For expression profile 1 we observed a significant down-regulation at the beginning of wound repair followed by sharp increase in miRNA expression with a maximum at 16 hours after cell damage. This may indicate the induction of the six pathways predicted by enrichment analysis in the early phase of wound repair, which are then being switched off by the miRNAs with increased expression up to 16 hours post-wounding.
The process of wound repair in vivo in the airways involves cell spreading and migration as the primary mechanisms in the first 12–24 hours after injury, while proliferation begins by 15–24 h and continues for days to weeks. Similarly in our study we have confirmed that epithelial wound repair in vitro mimics the in vivo situation but in a shorter time frame, and that in its early stage this involves spreading and migration of neighbouring epithelial cells to cover the damaged area (2 and 4 hours after wounding). This is followed by migration and proliferation of progenitor cells to restore cell numbers (8 and 16 hours after cell damage) and differentiation to restore function (24 and 48 hours post-wounding) (Figure 1) [43–48].
Analysis of miRNAs involved at only specific time points of wound repair revealed that during the early stages numerous miRNAs are being significantly up-regulated, switching off pathways regulating cell proliferation and differentiation and activating cellular stress responses (chemokine signalling pathway) as well as cell migration and cell death (corresponding to time points at 2, 4 and 8 hours after injury). Furthermore, at later time points cells are undergoing intensive proliferation and secreting extracellular matrix which is supported by the involvement of ERBB signalling pathway and NFAT pathway stimulating cell proliferation and the regulation of transcription of immune genes (that corresponds to 16 hours after injury). Once confluent, cells restore their phenotype so that the cell cycle is arrested (inhibition of cell division) and differentiation processes are switched on. In parallel to this, the IL-10 anti-inflammatory signalling pathway is induced to deactivate immune cells stimulated during the early stages of wound repair.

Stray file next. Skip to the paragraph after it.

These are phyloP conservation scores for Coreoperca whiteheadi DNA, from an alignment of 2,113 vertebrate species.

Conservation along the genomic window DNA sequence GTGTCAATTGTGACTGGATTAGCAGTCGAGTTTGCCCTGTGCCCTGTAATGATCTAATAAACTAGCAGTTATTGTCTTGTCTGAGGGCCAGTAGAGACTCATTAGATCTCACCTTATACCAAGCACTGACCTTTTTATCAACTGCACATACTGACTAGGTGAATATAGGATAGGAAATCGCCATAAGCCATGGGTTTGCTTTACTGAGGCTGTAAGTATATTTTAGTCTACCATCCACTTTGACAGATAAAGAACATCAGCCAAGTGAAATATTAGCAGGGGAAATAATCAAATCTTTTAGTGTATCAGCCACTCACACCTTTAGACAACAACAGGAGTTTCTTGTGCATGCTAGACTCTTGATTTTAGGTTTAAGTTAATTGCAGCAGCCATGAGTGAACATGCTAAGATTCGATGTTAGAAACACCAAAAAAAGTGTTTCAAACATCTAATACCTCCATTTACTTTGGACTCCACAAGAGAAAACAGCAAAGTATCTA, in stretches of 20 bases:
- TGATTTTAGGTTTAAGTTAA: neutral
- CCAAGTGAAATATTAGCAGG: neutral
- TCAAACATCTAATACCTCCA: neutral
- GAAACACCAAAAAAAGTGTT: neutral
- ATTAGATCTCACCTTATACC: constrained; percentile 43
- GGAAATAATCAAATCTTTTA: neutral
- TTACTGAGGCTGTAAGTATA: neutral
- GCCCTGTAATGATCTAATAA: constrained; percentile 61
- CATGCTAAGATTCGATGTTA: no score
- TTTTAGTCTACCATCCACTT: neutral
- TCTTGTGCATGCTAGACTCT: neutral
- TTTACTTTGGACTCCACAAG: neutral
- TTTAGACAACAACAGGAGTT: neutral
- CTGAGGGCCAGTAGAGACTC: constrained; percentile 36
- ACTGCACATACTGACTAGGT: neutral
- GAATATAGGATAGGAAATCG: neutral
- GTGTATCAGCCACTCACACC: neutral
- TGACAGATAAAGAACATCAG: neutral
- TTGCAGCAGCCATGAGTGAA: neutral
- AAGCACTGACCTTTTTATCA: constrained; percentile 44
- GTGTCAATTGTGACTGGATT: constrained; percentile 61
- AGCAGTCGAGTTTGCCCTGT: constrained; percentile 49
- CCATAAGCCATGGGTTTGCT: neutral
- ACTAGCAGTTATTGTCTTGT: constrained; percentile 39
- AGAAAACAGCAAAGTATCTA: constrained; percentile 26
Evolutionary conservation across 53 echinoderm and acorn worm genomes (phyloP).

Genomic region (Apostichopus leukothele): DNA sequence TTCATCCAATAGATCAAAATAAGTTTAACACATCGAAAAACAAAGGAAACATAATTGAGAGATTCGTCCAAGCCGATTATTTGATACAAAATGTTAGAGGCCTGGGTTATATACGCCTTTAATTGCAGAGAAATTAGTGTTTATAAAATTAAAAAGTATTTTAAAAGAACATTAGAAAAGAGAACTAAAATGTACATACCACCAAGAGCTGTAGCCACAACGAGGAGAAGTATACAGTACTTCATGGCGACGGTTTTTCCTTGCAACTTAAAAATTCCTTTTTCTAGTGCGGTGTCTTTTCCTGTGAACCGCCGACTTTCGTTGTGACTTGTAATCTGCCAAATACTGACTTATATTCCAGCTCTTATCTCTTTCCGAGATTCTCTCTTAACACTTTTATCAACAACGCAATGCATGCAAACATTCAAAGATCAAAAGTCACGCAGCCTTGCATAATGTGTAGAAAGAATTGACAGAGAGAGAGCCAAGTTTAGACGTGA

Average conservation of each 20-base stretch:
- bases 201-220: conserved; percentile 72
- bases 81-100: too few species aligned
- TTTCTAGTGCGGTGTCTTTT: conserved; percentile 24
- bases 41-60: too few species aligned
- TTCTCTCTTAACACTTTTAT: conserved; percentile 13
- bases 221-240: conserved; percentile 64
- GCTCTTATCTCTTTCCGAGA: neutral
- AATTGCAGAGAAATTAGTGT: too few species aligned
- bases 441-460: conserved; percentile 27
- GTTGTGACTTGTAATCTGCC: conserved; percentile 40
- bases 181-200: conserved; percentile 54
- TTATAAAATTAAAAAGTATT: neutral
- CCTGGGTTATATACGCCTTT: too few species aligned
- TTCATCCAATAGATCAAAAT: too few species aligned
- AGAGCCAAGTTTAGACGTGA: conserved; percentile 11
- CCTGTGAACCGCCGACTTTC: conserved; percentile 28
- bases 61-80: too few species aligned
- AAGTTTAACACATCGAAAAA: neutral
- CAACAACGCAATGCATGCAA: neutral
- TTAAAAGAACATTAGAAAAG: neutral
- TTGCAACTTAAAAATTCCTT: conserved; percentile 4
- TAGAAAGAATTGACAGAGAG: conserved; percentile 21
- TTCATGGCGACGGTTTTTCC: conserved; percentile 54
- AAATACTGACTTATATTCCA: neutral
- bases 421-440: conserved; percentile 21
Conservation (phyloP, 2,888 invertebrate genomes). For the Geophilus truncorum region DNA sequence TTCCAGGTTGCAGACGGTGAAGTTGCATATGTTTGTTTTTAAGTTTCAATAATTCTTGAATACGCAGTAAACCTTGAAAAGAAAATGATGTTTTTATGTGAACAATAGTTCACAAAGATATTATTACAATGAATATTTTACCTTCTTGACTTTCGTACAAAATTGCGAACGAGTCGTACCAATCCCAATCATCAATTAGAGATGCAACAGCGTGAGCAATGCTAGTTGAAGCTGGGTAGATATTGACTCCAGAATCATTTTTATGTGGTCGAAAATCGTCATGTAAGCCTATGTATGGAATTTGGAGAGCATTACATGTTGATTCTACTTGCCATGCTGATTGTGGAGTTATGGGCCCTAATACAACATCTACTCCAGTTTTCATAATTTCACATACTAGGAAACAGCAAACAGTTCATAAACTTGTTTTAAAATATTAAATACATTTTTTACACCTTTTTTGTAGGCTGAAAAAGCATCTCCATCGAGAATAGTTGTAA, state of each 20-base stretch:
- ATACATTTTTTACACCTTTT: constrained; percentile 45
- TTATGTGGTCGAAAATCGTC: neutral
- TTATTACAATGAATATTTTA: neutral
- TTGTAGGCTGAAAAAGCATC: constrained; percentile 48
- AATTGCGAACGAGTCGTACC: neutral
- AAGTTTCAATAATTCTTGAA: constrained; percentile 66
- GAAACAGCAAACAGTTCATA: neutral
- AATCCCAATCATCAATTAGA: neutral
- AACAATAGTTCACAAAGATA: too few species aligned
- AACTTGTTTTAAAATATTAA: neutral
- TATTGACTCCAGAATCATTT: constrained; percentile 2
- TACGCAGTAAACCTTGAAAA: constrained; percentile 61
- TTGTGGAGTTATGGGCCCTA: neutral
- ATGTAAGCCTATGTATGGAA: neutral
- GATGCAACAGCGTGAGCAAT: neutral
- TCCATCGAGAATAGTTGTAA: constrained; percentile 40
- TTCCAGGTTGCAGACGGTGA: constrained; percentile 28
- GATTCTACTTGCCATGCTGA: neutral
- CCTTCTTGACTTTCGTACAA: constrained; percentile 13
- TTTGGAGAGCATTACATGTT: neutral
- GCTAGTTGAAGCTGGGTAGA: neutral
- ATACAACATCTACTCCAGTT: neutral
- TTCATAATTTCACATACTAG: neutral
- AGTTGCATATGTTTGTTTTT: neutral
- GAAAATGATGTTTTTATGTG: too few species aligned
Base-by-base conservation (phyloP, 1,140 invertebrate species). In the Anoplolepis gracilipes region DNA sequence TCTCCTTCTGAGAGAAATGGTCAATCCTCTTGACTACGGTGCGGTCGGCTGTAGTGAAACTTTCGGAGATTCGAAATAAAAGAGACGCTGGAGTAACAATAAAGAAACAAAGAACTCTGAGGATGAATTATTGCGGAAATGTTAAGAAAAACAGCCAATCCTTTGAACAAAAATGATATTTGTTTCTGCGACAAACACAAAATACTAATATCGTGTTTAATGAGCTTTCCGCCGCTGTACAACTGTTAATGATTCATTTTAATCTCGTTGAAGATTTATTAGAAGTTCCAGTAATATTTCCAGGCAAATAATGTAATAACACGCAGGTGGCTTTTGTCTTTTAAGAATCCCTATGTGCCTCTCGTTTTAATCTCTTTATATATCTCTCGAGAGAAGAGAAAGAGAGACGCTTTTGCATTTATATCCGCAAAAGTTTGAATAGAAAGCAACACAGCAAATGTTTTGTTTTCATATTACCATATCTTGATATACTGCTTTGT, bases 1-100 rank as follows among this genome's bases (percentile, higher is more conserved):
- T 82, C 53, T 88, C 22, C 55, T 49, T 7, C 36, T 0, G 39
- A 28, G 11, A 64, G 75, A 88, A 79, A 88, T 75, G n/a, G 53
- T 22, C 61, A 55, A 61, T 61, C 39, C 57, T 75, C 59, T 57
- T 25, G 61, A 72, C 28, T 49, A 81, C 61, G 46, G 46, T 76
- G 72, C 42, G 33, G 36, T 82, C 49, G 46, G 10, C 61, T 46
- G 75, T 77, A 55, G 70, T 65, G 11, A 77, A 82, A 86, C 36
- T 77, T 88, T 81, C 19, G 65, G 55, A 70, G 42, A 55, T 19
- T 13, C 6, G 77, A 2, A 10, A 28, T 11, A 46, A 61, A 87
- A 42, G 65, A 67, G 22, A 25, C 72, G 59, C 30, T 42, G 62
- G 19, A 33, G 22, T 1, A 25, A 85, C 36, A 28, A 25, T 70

In summary, we report here for the first time that expression of multiple miRNAs is significantly altered during airway epithelium wound repair processes. Different patterns of expression have been observed and the target genes of those miRNA clusters coordinate several biological pathways involved in the repair of injury. Our work provides a starting point for a systematic analysis of mRNA targets specific for wound repair. This will help to identify regulatory networks controlling these processes in airway epithelium to better understand their involvement in respiratory diseases.
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The pre-publication history for this paper can be accessed here:http://www.biomedcentral.com/1471-2466/13/63/prepub
This study was supported by the Polish National Science Centre grant no. 2011/01/M/NZ3/02906 and the AAIR Charity (Asthma, Allergy and Inflammation Research).
AS was a recipient of an EAACI Exchange Research Fellowship 2010.
We thank the personnel from the Biomedical Imaging Unit, University of Southampton for the assistance and technical support.
The authors declare that they have no competing interests.
AS performed in vitro cell experiments and wounding assays, miRNA profiling, data analysis, cluster and pathway analysis, drafted the paper and approved its final version. PL contributed to the study design and methodology regarding cell experiments drafted the paper and approved its final version. JWH contributed to the study design and methodology regarding miRNA analysis, drafted the paper and approved its final version.